Consider a function

\(y=f(x)\)

\(f(x)\) is a real function if:

\(\forall x\in \mathbb{R} f(x) \in \mathbb{R}\)

\(f X\rightarrow R\)

Support of \(f\) is \(x \in X\) where \(f(x)\ne 0\)

Calculus stationary points finding and monotonic functions

An even function is one where:

\(f(x)=f(-x)\)

An odd function is one where:

\(f(x)=-f(-x)\)

If a function is even and odd:

\(f(x)=f(-x)=-f(-x)\)

\(f(x)=-f(x)\)

Then \(f(x)=0\).

Scaling an even function provides an even function.

\(h(x)=c.f(x)\)

\(h(-x)=c.f(-x)\)

\(h(-x)=c.f(x)\)

\(h(-x)=h(x)\)

Scaling an odd function provides an odd function.

\(h(x)=c.f(x)\)

\(-h(-x)=-c.f(-x)\)

\(-h(-x)=c.f(x)\)

\(-h(-x)=h(x)\)

Note than \(2\) even functions added together makes an even function.

\(h(x)=f(x)+g(x)\)

\(h(x)=f(-x)+g(-x)\)

\(h(-x)=f(x)+g(x)\)

\(h(x)=h(-x)\)

And adding \(2\) odd functions together makes an odd function.

\(h(x)=f(x)+g(x)\)

\(h(x)=-f(-x)-g(-x)\)

\(-h(-x)=f(x)+g(x)\)

\(-h(-x)=h(x)\)

Multiplying \(2\) even functions together makes an even function.

\(h(x)=f(x)g(x)\)

\(h(-x)=f(-x)g(-x)\)

\(h(-x)=f(x)g(x)\)

\(h(-x)=h(x)\)

Multiplying \(2\) odd functions together makes an even function.

\(h(x)=f(x)g(x)\)

\(h(-x)=f(-x)g(-x)\)

\(h(-x)=(-1).(-1.)f(x)g(x)\)

\(h(-x)=h(x)\)

A convex function is one where:

\(\forall x_1, x_2\in \mathbb{R} \forall t \in [0,1] [f(tx_1+(1-t)x_2 \le tf(x_1)+(1-t)f(x_2)]\)

That is, for any two points of a function, a line between the two points is above the curve.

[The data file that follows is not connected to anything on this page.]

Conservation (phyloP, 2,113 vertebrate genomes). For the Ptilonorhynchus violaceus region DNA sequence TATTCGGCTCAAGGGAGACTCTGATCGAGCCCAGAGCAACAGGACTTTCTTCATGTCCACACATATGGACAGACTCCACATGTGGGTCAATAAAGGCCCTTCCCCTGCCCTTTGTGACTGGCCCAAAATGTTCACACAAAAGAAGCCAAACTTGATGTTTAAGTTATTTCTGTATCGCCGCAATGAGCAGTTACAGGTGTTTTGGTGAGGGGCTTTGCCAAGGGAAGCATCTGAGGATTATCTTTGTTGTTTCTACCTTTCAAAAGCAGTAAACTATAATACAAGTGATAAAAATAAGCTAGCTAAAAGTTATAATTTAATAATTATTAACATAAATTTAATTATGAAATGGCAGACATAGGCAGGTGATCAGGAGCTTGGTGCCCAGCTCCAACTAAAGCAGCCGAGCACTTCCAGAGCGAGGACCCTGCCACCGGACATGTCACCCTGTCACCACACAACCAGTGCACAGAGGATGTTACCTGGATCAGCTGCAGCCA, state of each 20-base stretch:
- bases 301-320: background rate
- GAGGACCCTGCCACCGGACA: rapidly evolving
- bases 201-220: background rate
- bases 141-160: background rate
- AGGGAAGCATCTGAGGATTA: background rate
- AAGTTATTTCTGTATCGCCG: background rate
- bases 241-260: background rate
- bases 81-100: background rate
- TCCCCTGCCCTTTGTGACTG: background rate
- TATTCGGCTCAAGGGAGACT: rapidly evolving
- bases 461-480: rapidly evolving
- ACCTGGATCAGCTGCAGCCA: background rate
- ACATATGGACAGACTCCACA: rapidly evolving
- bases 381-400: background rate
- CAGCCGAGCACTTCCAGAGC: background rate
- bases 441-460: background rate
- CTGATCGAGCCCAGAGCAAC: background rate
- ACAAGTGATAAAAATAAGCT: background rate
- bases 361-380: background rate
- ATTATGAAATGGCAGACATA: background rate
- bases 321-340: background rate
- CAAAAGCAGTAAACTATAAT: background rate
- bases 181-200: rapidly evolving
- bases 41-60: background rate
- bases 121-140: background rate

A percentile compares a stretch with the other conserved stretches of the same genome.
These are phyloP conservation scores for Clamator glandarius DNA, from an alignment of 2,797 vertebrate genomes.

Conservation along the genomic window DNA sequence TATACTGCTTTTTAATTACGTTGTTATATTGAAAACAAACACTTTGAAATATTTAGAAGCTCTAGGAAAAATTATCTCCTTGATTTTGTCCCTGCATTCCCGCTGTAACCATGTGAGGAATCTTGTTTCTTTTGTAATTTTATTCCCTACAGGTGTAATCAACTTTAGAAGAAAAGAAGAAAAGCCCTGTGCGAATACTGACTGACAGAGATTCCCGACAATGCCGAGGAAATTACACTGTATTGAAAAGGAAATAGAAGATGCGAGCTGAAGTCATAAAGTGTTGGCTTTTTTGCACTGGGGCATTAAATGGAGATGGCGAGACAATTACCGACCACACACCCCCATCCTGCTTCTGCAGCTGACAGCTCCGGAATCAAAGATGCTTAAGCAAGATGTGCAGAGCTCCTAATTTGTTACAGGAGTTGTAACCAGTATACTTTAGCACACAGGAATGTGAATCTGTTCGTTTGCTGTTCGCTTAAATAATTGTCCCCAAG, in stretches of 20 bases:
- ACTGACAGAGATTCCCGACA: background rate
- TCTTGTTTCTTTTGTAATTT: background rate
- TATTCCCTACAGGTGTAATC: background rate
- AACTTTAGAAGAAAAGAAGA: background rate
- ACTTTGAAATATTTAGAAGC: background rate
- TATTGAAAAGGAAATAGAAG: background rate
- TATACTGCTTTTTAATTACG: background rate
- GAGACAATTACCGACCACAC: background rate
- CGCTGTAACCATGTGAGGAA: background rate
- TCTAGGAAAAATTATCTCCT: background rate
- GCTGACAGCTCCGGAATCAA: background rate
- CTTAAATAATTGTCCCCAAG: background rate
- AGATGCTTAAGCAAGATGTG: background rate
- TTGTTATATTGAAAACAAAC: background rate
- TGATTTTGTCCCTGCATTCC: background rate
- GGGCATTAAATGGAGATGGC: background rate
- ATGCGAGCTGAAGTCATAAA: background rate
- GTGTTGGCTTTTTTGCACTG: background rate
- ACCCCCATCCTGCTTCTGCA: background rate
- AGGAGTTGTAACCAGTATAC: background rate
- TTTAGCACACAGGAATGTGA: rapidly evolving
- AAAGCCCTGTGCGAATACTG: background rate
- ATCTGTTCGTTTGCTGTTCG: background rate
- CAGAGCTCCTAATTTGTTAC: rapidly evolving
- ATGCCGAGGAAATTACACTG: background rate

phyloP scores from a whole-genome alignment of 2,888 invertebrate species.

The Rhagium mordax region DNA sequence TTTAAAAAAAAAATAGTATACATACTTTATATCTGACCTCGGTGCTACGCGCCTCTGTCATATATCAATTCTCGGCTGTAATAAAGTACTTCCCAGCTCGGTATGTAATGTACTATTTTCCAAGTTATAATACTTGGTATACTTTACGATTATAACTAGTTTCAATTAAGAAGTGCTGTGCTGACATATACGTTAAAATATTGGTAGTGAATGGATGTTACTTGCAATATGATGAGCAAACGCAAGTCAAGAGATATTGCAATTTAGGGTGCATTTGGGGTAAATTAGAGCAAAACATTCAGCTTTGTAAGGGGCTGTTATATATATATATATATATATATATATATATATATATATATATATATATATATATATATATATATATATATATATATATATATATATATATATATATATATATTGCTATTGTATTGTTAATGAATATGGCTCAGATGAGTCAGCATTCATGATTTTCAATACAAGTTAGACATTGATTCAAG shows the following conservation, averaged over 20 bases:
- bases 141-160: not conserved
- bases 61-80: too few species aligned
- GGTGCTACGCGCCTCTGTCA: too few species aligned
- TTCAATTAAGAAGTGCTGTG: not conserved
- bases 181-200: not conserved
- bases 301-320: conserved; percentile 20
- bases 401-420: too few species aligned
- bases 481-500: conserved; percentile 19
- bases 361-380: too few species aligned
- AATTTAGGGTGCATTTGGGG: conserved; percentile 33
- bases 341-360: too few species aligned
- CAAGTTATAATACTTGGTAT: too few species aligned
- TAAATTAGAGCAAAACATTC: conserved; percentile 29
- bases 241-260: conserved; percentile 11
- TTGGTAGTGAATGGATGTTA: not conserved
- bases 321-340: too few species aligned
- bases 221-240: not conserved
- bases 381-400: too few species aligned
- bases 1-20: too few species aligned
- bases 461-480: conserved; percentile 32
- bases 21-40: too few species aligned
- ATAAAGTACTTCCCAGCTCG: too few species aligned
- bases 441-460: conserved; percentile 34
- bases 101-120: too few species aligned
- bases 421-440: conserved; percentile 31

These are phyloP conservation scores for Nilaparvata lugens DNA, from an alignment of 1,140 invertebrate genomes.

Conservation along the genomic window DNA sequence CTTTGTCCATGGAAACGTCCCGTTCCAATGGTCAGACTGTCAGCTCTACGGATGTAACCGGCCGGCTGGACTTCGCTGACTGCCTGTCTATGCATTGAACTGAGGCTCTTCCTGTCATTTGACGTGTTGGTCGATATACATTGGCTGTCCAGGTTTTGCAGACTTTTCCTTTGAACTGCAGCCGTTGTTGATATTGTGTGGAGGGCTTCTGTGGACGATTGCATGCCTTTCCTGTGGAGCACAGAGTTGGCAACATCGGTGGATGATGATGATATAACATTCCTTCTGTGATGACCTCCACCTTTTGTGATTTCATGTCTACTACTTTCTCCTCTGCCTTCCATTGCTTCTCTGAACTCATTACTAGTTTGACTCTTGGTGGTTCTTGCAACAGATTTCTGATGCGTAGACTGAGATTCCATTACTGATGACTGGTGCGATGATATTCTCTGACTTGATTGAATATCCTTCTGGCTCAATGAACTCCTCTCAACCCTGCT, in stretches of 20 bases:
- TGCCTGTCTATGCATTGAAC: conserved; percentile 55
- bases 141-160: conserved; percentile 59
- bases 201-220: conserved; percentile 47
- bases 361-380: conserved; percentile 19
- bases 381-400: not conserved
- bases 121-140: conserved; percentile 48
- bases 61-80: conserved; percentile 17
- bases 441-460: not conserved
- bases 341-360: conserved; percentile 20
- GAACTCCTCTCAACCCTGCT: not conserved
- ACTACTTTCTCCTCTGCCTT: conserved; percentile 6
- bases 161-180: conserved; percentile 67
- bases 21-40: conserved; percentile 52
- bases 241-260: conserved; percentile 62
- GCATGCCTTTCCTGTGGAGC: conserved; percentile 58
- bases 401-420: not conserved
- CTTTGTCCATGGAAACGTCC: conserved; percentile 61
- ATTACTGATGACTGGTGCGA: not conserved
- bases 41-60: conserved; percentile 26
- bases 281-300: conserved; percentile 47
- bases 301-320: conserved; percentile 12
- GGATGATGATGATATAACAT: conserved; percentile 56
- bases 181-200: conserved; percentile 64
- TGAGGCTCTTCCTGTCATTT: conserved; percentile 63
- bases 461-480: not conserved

A function is strictly convex if the line between two points is strictly above the curve:

\(\forall x_1, x_2\in \mathbb{R} \forall t \in (0,1) [f(tx_1+(1-t)x_2 < tf(x_1)+(1-t)f(x_2)]\)

An example is \(y=x^2\).

A concave function is an upside down convex function. The line between two points is below the curve.

\(\forall x_1, x_2\in \mathbb{R} \forall t \in [0,1] [f(tx_1+(1-t)x_2 \ge tf(x_1)+(1-t)f(x_2)]\)

A function is strictly concave if the line between two points is strictly below the curve:

\(\forall x_1, x_2\in \mathbb{R} \forall t \in (0,1) [f(tx_1+(1-t)x_2 > tf(x_1)+(1-t)f(x_2)]\)

An example is \(y=-x^2\).

If a function is both concave and convex, then the line between two points must be the function itself. This means the function is an affine function.

\(y=cx\)

In big \(O\) notation we are interested in t he size of a function as it getes larger. We ignore constant multiples.

\(cx\in O(x)\)

And addition of constants.

\(cx+b\in O(x)\)

If there are two terms and one is larger, we keep the largest.

\(x+x^2\in O(x^2)\)

More generally we write:

\(f(x)\in O(g(x))\)